What if the Royals won a division, and nobody came?


The Kansas City Royals lead the AL Central by a half game after Friday, a margin that’s been mostly shrinking.

The same can be said this week for the number of fans who watch them. Maybe, after 29 years out of the playoffs, there aren’t that many Royals fans left.

Tuesday night the Royals won in the bottom of the ninth, turning a 1-0 deficit into a 2-1 win over the Twins with one swing by Alex Gordon (score one for WAR). Most of the celebrating was done at home plate by the Royals, because there were almost as many people there as in the stands.

That’s an exaggeration, of course, but the announced attendance was 13,847 for a first-place team in late August. That’s not exactly the stuff of America’s pastime, unless its pastime is past its time.

Royals manager Ned Yost called out the fans who weren’t there after the game, according to the Kansas City Star: “I mean, what, 13,000 people got to see a great game? . . . It’s really, really important we have our fans behind us at the stadium . . . I know there’s different things you can do. You can watch it on the Internet. You can watch it on TV. But there’s a real need for our fans to be a part of this. We had a great crowd last night, and I was kind of hoping we’d have another great crowd tonight, and we really didn’t.”

Yost played defense for the rest of the week, but he has a point. Only it’s not just Kansas City. Thursday night both the AL East and Central division leaders, who haven’t won a division title for a combined 46 years, were home and with their two crowds added together couldn’t fill either stadium.

There were a couple of hundred more fans in Kansas City than Baltimore and they were rewarded with seeing Bruce Chen give up six runs in the 10th inning. There’s 17,000 fans who won’t be back if Chen is (the Royals released him before the week was out).

It was too easy for some to explain the sparse crowd, if 13,000 in a 37,000-seat stadium can be called that, by saying it was a school night in August. If the Royals do make the playoffs, they might need to schedule all their home games for the weekend.

The issue became so important in Kansas City that the city’s newspaper editorialized on it, saying:

“… the current squad hasn’t won anything, yet, of lasting value. No playoff spot, no division title, no league crown and certainly no World Series rings.

The club still has the opportunity to accomplish all of those goals, and that’s a welcome change for fans. They are ready to relive the team’s glory days of winning seasons in the late 1970s and the 1980s.

If those days do return to Kauffman Stadium, the fans will likely follow.”

The fans will show up, the Star seems to be saying, after the Royals win something. Great strategy, which is what happens when editorial page writers opine on baseball (if you haven’t read George Will’s book Men at Work, don’t).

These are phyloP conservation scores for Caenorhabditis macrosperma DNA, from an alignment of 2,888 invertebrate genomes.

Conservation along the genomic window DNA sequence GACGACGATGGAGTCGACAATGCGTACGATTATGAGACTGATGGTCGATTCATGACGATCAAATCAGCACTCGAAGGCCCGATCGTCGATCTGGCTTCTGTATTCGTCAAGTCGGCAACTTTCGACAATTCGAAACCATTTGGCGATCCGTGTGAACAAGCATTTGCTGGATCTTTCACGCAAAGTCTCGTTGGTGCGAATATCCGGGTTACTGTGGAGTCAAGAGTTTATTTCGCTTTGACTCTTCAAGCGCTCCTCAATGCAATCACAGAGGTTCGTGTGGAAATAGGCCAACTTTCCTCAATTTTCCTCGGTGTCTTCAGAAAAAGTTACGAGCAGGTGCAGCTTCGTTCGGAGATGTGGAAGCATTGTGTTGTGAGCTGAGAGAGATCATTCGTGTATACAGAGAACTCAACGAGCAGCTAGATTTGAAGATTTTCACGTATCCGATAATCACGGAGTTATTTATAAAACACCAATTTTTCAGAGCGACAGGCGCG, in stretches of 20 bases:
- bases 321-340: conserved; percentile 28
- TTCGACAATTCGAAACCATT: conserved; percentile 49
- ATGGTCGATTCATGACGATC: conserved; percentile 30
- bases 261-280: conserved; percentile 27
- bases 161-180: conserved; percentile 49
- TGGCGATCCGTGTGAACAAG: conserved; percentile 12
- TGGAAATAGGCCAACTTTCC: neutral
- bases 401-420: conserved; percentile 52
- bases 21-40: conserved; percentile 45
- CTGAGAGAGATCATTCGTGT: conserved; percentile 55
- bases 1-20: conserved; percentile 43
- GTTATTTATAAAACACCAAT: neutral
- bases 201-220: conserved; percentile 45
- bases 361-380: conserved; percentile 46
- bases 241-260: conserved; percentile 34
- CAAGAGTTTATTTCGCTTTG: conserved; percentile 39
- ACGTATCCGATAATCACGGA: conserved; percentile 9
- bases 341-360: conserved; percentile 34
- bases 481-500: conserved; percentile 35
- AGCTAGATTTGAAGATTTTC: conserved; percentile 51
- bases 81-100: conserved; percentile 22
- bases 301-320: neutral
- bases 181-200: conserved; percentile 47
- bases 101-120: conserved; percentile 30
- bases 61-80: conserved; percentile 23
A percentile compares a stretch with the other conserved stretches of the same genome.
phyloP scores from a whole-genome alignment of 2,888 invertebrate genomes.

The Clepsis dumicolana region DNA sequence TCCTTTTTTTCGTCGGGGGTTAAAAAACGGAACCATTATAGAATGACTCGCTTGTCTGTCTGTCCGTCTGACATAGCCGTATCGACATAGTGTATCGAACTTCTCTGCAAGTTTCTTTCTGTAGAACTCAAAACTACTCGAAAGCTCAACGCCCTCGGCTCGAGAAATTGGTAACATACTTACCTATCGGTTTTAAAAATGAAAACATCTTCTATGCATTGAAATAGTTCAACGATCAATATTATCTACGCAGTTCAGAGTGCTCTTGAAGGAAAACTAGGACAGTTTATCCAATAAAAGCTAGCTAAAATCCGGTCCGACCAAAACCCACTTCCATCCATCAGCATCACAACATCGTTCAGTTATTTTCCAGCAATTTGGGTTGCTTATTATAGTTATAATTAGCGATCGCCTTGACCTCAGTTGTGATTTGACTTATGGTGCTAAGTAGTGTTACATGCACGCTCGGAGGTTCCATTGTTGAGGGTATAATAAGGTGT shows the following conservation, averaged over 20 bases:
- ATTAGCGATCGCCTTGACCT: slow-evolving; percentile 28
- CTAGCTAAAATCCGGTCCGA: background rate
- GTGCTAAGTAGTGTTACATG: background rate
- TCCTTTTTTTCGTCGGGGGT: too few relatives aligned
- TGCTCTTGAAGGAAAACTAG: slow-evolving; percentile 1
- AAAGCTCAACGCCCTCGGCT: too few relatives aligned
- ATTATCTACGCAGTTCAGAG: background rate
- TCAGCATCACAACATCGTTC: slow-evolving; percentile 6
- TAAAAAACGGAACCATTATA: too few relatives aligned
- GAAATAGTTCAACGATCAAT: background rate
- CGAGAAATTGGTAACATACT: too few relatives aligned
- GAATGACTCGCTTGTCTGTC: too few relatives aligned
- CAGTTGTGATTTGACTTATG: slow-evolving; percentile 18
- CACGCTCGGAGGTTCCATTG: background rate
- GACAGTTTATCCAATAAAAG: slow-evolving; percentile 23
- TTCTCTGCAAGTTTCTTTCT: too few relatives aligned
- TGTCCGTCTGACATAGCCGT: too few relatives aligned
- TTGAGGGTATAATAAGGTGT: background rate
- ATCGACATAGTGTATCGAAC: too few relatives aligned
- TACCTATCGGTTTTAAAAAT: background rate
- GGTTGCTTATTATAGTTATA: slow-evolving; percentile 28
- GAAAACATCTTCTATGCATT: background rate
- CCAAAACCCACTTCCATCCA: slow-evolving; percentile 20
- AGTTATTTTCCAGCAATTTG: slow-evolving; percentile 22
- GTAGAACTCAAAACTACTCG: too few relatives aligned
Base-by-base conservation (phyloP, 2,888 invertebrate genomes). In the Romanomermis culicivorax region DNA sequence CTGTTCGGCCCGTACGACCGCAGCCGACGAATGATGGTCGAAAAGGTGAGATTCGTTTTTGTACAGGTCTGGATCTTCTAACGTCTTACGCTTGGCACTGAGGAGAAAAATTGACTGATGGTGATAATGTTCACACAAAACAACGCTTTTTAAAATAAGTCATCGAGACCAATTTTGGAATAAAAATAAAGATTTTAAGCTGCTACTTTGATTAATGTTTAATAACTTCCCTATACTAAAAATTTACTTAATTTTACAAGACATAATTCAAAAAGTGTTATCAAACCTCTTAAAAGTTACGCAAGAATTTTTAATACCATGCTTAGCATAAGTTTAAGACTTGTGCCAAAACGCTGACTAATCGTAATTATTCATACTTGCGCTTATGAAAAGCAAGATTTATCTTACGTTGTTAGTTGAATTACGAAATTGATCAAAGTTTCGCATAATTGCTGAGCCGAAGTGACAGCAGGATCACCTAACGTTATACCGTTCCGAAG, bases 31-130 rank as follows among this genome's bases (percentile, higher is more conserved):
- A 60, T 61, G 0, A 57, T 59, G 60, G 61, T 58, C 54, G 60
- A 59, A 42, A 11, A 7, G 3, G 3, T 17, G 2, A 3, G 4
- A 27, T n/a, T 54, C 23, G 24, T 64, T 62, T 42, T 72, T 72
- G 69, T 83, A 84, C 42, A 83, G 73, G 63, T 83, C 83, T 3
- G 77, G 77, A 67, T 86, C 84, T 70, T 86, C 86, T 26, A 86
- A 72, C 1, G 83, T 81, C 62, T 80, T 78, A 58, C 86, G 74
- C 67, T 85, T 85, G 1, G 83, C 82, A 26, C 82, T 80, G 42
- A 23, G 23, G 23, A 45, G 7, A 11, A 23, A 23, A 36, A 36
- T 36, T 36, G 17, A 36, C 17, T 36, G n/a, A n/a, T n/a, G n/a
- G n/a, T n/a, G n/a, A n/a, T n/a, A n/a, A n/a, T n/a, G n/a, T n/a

Why enjoy the ride when you can simply take a shortcut and start watching in October? I’m sure Rosie Ruiz would approve.

“I know it’s a school night,” said Yost. “But I’ve been through this before in Atlanta (when the Braves first made the playoffs) in ’91, where it didn’t matter what night it was, that place was packed at the end of August and September. The fans really got into it.”

The Star’s columnist, Sam Mellinger, said “what a stupid thing to say, on so many levels …” and then proved it, in part, by pointing out the Braves drew 12,889 fans on Aug. 26, 1991 and 15,806 on Aug. 27.

This is why we don’t make Hall of Fame votes based on memories like Yost’s, which are only slightly less reliable than eyewitness testimony.

Mellinger is right. That’s what the Braves drew. And he’s also wrong, or at least short on context, which happens when writing on deadline.

The 1991 Atlanta Braves had 18 home games in August, and drew less than 20,000 fans just twice, on the dates Mellinger cited. But they drew at least 30,000 fans six times and 40,000 fans four other times.

The 2014 Royals have had 12 dates in August through Friday, drawn less than 20,000 fans three straight games and more than 30,000 fans just four times (once for Derek Jeter’s final game in K.C.). The stadium’s capacity is 37,900, so they won’t be topping 40,000.

The 1991 Braves also more than doubled their average crowd and total attendance from 1990, in part because they drew so few fans in 1990, going from 12,000-plus to 26,000-plus.

The 2014 Royals have increased by more than 2,000 fans a game, going from 21,000-plus to 23,000-plus.

The 1991 Braves were 16th out of 26th teams in attendance; the 2014 Royals are 25th. When your fan base is less rabid than the Braves, it’s hard to defend.

Yost isn’t all wrong. Tuesday’s crowd was embarrassingly low, and he was right about that if not the ’91 Braves.

You’d have to be a local to better explain why: high prices, games on tablets, no home blackouts, the Twins, Bruce Chen, 29 years of defeat, apathy or who knows how many local issues.

But attendance is down at MLB games by an average of 230 fans a game this year. The average game attracts 30,400 fans, which will support a lot of long-term contracts. There’s no crisis.

But the arrow pointing down isn’t a good trend. And that first-place teams are playing in the middle of the pennant race before last-place crowds is not something that can be easily explained away, even by the denizens of the editorial page.

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